In the absence of specific biomarkers, therapy is generally empiric with little ability to instigate personalized therapy. Patients are diagnosed according to algorithms and treated by the protocol. Antimicrobial therapy is excessive for some, but inadequate for others. Effective antimicrobial stewardship programmes are impeded by a lack of accurate information regarding the appropriateness of instituted antimicrobial therapy. This may contribute to overuse of antimicrobial, inappropriate duration of therapy and emergence of resistant organisms [21, 28].

As a new model of respiratory infection, there are few studies evaluating the role of biomarkers to distinguish colonization, VAT and VAP. Extrapolated findings suggest CRP is static between VAT and subsequent development of VAP, while PCT demonstrated a significant rise as the continuum progressed [26]. The potential for PCT to accurately define the progression to infective pulmonary infiltrates is also inferred from studies in COPD and post-lung transplant patients [29, 30].

In the future, disease-specific biomarkers may enable accurate recognition of the compartmentalized immune response in lower respiratory infections, defining progression through colonization, VAT and VAP and tracking response to antimicrobial therapy.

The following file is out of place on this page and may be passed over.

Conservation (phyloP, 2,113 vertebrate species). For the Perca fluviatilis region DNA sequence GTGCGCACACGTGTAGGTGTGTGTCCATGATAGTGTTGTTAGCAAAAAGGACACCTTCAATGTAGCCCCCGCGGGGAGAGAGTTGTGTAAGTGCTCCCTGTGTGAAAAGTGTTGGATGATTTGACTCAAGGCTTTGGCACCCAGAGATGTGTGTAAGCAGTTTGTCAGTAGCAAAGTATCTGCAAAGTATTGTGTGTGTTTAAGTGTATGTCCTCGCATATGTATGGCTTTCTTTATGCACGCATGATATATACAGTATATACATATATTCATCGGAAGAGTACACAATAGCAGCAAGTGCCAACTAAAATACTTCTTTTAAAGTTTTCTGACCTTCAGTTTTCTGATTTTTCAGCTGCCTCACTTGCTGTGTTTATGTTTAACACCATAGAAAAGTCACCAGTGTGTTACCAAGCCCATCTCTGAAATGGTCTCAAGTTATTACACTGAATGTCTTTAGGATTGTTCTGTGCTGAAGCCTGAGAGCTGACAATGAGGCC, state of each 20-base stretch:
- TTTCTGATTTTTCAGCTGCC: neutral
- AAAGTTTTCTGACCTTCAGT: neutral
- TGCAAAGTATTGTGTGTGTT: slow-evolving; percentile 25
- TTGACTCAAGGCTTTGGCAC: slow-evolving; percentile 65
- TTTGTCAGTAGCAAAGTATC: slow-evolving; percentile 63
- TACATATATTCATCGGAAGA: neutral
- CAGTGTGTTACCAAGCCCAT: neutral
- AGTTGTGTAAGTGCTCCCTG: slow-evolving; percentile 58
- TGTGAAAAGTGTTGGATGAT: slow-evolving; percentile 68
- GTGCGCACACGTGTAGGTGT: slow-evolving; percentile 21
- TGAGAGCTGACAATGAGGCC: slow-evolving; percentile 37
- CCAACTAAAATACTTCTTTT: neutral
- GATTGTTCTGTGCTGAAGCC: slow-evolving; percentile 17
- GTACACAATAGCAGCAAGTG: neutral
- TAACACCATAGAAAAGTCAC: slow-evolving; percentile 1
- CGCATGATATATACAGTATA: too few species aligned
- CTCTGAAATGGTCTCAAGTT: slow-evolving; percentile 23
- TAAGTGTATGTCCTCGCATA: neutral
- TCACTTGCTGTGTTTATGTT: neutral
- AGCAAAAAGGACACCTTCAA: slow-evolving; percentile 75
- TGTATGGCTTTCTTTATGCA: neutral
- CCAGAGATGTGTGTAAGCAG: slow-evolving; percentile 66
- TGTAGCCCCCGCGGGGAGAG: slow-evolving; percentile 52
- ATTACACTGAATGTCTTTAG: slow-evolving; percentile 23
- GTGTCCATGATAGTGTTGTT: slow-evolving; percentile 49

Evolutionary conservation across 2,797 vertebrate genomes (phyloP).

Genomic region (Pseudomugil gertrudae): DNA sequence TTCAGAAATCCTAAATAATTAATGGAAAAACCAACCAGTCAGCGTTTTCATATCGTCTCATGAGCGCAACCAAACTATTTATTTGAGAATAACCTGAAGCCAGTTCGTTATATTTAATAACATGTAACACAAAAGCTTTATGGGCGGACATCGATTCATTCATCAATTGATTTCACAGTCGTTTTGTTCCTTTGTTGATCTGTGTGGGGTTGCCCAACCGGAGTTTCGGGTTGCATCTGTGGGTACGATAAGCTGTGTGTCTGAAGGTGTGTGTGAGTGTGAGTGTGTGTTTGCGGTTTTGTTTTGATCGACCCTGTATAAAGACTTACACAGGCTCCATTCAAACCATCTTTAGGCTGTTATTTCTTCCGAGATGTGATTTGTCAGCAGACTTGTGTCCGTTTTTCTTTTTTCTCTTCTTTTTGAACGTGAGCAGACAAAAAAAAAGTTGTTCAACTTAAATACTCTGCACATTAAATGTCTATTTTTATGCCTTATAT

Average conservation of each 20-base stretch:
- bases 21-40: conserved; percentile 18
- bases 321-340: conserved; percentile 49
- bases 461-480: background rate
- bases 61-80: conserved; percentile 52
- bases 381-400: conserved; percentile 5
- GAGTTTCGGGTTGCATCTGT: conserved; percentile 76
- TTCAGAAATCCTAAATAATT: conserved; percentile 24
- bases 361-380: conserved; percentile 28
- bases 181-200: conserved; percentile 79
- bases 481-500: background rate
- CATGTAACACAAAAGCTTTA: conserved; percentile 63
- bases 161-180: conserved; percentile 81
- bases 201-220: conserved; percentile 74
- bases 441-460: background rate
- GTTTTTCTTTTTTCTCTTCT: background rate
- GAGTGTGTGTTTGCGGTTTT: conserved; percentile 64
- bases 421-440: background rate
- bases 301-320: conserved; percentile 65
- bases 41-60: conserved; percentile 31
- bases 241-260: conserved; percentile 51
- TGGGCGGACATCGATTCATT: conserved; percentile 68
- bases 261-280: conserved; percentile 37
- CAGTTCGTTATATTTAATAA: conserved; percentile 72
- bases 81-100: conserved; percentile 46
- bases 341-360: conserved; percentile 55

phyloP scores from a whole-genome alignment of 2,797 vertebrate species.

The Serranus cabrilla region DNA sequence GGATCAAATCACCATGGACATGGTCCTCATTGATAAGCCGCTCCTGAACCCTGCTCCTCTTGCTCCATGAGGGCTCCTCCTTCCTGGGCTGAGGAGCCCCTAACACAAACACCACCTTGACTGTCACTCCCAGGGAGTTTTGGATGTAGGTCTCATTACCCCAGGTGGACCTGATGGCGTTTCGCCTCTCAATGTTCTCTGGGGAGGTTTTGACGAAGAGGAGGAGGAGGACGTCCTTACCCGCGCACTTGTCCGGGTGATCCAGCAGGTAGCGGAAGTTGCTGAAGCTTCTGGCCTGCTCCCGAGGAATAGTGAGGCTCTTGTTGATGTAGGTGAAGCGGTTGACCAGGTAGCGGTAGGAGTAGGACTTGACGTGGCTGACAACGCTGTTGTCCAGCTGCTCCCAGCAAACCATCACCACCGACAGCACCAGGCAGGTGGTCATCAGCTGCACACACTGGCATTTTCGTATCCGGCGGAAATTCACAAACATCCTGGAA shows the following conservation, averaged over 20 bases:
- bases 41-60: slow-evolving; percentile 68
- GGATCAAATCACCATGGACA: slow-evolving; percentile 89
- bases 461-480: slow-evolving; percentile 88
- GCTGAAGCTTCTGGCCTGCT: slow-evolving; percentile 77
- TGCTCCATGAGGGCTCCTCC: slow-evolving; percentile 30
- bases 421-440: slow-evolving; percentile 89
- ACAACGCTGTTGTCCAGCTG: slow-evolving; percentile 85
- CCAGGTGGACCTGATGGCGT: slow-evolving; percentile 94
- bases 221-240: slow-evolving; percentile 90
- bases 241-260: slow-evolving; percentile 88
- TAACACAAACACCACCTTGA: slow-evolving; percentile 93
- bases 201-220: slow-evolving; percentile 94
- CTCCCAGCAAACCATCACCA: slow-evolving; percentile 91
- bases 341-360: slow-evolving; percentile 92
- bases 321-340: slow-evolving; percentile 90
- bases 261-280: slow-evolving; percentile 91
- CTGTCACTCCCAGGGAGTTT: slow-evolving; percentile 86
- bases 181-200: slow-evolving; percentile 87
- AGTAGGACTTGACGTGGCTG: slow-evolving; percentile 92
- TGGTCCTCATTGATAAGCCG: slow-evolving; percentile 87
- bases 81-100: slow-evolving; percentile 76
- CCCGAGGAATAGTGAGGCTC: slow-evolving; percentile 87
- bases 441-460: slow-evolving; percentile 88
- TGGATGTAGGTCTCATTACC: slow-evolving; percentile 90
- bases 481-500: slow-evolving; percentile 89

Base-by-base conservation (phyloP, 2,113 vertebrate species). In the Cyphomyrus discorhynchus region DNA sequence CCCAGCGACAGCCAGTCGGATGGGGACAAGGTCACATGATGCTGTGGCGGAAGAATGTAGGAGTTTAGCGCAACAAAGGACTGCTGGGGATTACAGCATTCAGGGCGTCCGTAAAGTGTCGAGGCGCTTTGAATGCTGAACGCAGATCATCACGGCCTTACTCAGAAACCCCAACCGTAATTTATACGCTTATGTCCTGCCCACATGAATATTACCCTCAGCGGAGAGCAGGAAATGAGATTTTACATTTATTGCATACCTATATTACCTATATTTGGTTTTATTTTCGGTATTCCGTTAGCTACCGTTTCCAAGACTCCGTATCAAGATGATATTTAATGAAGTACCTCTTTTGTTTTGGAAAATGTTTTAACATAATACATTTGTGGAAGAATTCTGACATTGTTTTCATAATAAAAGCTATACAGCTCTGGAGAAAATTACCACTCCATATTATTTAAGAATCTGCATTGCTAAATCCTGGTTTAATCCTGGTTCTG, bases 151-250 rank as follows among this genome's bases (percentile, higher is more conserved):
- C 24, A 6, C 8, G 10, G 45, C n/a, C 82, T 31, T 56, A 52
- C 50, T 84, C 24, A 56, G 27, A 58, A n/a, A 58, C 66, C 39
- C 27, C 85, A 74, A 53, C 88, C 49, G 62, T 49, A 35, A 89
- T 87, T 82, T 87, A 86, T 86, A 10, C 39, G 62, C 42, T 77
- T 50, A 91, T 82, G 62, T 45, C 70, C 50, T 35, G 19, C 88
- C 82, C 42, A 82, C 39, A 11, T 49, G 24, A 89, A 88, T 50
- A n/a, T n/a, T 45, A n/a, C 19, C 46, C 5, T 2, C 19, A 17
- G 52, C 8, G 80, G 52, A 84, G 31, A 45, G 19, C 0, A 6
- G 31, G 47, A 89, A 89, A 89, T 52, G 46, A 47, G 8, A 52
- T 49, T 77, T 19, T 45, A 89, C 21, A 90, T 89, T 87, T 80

Is immunoparalysis a right target for physiopathology understanding in VA-LRTI?

Critically ill patients are considered to exist in a state of reduced immune and inflammatory function, with the majority of research coming from those with sepsis [31,32,33,34,35]. A growing body of evidence suggests mechanically ventilated patients with VAP also exist in this immunosuppressed state.

In a recent prospective observational study, intubated patients with de-compartmentalized VAP displayed a transcriptomic signature indicating relative immune synapse depression, when compared with mechanically ventilated patients who did not develop VAP [36]. Microarray analysis identified immunological signalling pathways expressed differently between patient groups. Gene expression levels were quantified by ddPCR (digital droplet polymerase chain reaction), which is likely to have greater bedside applicability. Depressed genes included those involved in the complement system, cAMP and calcium signalling pathways, which all play a key role in generating the cellular immune response, especially synapsing between antigen presenting cells and lymphocytes. Gene expression levels generally showed an inverse correlation with the clinical pulmonary infection (CPIS) score. These findings suggest patients who develop VAP are immunosuppressed, and ddPCR quantification of genes participating in the immunological synapse may help distinguish patients with VAP from those without.